In this example, as shown in FIG. 10, the conductive film 36 is extended on the end face side of the nozzle substrate 31, thus the conductive film end 36 b is formed. The conductive film end 36 b is exposed on the end face of the nozzle substrate 31, and the wire 22 is connected to the exposed conductive film end 36 b so that the conductive film 36 is grounded.

Further, also in the example shown in FIG. 10, similarly to the example shown in FIG. 8, the conductive film end 36 b may be conducted to the head cover 40 via a conductive adhesive.

Furthermore, the ink jet recording apparatus of this embodiment, as shown in FIG. 11, has a power source 20 and a wire 21 thereof for applying a positive voltage to the conductive absorption member 16. The power source 20 and wire 21, together with the wire 22 conducting to the conductive film 36, compose a potential difference generation means for generating a potential difference between the conductive film 36 of the nozzle plate 30 and the absorption member 16 arranged opposite to the nozzle plate 30 to function as an opposite electrode.

When a positive voltage is applied to the absorption member 16 by the potential difference generation means and the conductive film 36 of the nozzle plate 30 is grounded, as shown in FIG. 12, a positive charge is induced in the absorption member 16 and a negative charge is induced in the conductive film 36 of the nozzle plate 30. By doing this, as shown by the arrow in FIG. 12, parallel lines of electric force toward the nozzle plate 30 from the absorption member 16 are generated.

Further, when a negative charge is induced in the conductive film 36 of the nozzle plate 30, a negative charge is induced also in the meniscus in the nozzle opening 12 a. The charge amount can be-calculated simply using the formula of a parallel-flat capacitor. An ink drop is ejected from the nozzle opening 12 a with a negative charge corresponding to the area of the nozzle opening 12 a and are applied with Coulomb force toward the absorption member 16 by an electric field generated between the conductive film 36 of the nozzle plate 30 and the absorption member 16.

As mentioned above, ink drops ejected from the nozzle opening 12 a are applied with the Coulomb force toward the absorption member 16, so that even when an ink drop with a small size is ejected toward the area shifted outside from the edges of the recording paper 6, the ink drop can surely reach the absorption member 16. By doing this, ink drops ejected toward the area shifted outside the recording paper 6 can be prevented surely from misting. Therefore, even when printing the recording paper 6 without leaving blanks on the edges of the recording paper 6, adhesion of an ink mist to the edges of the rear of the recording paper 6 and staining of the inside of the apparatus due to an ink mist can be prevented.

Further, when the resistance of the recording paper 6 is lowered due to humidity and one end of the recording paper 6 having conductivity is grounded, an electric field is generated between the absorption member 16 with a voltage applied and the recording paper 6 so that no electric field is generated between the recording paper 6 and the nozzle plate 30. Therefore, a charge cannot be sufficiently injected into ink drops and the misting preventive effect by the potential difference generation means cannot be produced sufficiently.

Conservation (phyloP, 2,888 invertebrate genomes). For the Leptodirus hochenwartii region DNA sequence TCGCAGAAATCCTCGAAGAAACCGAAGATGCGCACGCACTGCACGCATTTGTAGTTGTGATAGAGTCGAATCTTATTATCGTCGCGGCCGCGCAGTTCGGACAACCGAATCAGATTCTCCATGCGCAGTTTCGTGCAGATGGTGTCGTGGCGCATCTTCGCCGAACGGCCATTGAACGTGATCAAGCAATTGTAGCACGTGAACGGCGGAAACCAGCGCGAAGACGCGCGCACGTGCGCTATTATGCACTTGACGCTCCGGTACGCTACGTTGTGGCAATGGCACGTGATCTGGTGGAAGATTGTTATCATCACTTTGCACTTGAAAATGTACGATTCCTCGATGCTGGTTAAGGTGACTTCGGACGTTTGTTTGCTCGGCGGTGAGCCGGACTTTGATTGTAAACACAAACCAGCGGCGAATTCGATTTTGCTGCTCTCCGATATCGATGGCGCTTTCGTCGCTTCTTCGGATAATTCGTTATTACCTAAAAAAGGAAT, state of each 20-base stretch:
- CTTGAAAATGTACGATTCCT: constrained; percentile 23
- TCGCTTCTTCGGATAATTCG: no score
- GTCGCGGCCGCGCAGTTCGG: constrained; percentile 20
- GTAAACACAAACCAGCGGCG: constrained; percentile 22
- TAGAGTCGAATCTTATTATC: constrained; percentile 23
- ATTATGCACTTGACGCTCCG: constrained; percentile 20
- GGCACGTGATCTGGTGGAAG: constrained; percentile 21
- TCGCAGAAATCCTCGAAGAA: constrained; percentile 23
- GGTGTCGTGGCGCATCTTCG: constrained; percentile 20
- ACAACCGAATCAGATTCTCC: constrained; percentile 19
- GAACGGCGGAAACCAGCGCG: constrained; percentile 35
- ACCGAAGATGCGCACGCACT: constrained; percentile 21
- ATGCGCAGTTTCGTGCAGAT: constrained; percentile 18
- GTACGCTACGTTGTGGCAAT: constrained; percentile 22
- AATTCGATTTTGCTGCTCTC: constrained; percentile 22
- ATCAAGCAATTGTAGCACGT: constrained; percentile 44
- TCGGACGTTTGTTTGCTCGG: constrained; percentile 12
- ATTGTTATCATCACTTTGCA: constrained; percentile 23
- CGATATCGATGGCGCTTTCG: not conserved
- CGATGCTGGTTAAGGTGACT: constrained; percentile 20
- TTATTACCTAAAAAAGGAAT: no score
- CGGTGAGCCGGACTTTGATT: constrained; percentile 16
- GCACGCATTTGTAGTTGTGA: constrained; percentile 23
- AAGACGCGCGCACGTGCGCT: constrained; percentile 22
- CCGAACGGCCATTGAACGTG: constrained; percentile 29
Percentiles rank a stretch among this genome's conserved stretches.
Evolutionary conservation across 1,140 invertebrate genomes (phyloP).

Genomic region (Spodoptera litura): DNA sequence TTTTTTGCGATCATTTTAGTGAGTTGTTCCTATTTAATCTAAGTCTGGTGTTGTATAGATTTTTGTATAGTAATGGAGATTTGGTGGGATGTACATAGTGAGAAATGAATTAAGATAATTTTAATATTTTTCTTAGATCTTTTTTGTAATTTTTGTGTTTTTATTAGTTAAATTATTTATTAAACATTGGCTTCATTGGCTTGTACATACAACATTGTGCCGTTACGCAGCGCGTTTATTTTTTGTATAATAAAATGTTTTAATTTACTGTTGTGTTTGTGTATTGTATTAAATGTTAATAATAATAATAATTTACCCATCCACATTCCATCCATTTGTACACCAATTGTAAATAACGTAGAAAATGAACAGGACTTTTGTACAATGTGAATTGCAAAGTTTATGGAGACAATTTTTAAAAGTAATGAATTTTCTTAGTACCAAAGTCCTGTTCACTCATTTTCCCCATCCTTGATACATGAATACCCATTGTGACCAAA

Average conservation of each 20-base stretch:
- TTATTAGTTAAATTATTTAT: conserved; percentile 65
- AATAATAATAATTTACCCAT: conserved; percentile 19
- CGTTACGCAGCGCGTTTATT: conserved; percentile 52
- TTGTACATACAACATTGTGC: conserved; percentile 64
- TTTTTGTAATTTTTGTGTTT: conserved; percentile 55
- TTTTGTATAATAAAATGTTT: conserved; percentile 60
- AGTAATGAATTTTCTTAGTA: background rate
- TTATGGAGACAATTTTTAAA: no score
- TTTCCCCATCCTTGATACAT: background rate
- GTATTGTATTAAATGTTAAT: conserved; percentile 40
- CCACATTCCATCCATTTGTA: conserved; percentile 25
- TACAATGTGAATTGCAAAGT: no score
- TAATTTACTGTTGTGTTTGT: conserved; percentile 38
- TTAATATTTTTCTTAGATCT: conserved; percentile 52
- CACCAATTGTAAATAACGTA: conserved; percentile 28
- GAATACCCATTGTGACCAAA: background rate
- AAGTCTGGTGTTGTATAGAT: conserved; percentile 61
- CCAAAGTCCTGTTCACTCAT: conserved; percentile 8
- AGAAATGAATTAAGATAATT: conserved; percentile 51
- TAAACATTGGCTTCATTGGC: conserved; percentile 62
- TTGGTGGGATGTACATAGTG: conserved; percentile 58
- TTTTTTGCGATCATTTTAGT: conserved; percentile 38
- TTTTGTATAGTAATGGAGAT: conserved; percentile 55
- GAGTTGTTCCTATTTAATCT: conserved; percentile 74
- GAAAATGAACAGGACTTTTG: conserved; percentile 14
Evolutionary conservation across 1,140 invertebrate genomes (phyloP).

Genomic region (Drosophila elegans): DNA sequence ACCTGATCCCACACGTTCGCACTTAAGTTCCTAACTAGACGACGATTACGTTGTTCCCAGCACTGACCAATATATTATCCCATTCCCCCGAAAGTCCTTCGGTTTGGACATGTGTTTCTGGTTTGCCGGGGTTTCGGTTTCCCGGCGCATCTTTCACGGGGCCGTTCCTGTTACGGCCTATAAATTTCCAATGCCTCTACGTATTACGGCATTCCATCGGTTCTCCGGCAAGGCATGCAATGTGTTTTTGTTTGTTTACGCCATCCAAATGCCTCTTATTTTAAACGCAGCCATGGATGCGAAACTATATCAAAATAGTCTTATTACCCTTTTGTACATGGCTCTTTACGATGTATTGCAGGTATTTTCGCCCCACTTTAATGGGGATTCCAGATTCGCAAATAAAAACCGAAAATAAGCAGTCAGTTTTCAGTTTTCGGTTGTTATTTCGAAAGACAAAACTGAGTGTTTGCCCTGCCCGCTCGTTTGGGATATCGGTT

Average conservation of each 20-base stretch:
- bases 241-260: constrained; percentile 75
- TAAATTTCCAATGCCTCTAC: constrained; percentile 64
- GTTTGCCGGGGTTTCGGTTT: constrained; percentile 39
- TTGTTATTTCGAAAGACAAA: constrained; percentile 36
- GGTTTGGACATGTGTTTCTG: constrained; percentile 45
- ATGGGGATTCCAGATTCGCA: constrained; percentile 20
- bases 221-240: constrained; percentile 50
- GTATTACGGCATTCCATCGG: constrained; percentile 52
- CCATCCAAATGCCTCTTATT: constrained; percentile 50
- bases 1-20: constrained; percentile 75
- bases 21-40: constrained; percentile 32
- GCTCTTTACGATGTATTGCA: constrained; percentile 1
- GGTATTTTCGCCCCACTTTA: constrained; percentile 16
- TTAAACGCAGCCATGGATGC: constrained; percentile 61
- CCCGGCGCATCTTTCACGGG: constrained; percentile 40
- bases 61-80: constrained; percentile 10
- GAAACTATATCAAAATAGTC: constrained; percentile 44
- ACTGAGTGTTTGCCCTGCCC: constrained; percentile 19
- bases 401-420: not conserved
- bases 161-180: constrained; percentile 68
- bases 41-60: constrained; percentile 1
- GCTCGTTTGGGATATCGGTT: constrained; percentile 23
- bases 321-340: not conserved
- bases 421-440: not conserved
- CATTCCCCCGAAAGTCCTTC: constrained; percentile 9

Therefore, it is preferable to install holding means for holding the recording paper 6 under being processed in the electrically isolated state. In this embodiment, at least on the surfaces of the members such as the paper feed rollers 14 a and 14 b in contact with the recording paper 6 under being processed, insulating materials 18 a and 18 b are installed. As mentioned above, the recording paper 6 under being processed is held in the electrically isolated state by the holding means (the insulating materials 18 a and 18 b), thus the recording paper 6 acts just as a dielectric. Therefore, regardless of existence of the recording paper 6, a sufficient charge is induced in the conductive film 36 of the nozzle plate 30 so that a sufficient charge can be injected into ink drops.

Further, as another modification of the embodiment aforementioned, as shown in FIGS. 13 and 14, a lattice-shaped member 23 composed of a conductive material is arranged on the top of the absorption member 16. A positive voltage can be applied from the power source 20 to the lattice-shaped member 23. The lattice-shaped member 23 includes a conductive part 23 a extending in the head scanning direction and a conductive part 23 b extending in the feeding direction.

In this modification, the absorption member 16 does not need to be made conductive, and for example, the absorption member 16 can be formed by sponge. Or, similarly to the embodiment shown in FIG. 11, it is possible to form the absorption member 16 by a conductive member and apply a voltage to both the lattice-shaped member 23 and the absorption member 16.

In this modification, ink drops attracted on the side of the lattice-shaped member 23 are ejected onto the surface of the lattice-shaped member 23 and then flow down onto the absorption member 16 or are directly ejected onto the absorption member 16.

Further, as still another modification of the embodiment aforementioned, the direction of the electric field generated by the potential difference generation means can be reversed. Namely, as shown in FIG. 15, it is possible to ground the absorption member 16 instead of the nozzle plate 30 and apply a positive voltage to the nozzle plate 30 by the power source 20. Furthermore, a constitution of properly switching the polarity of the voltage to be applied to the nozzle plate 30 may be used.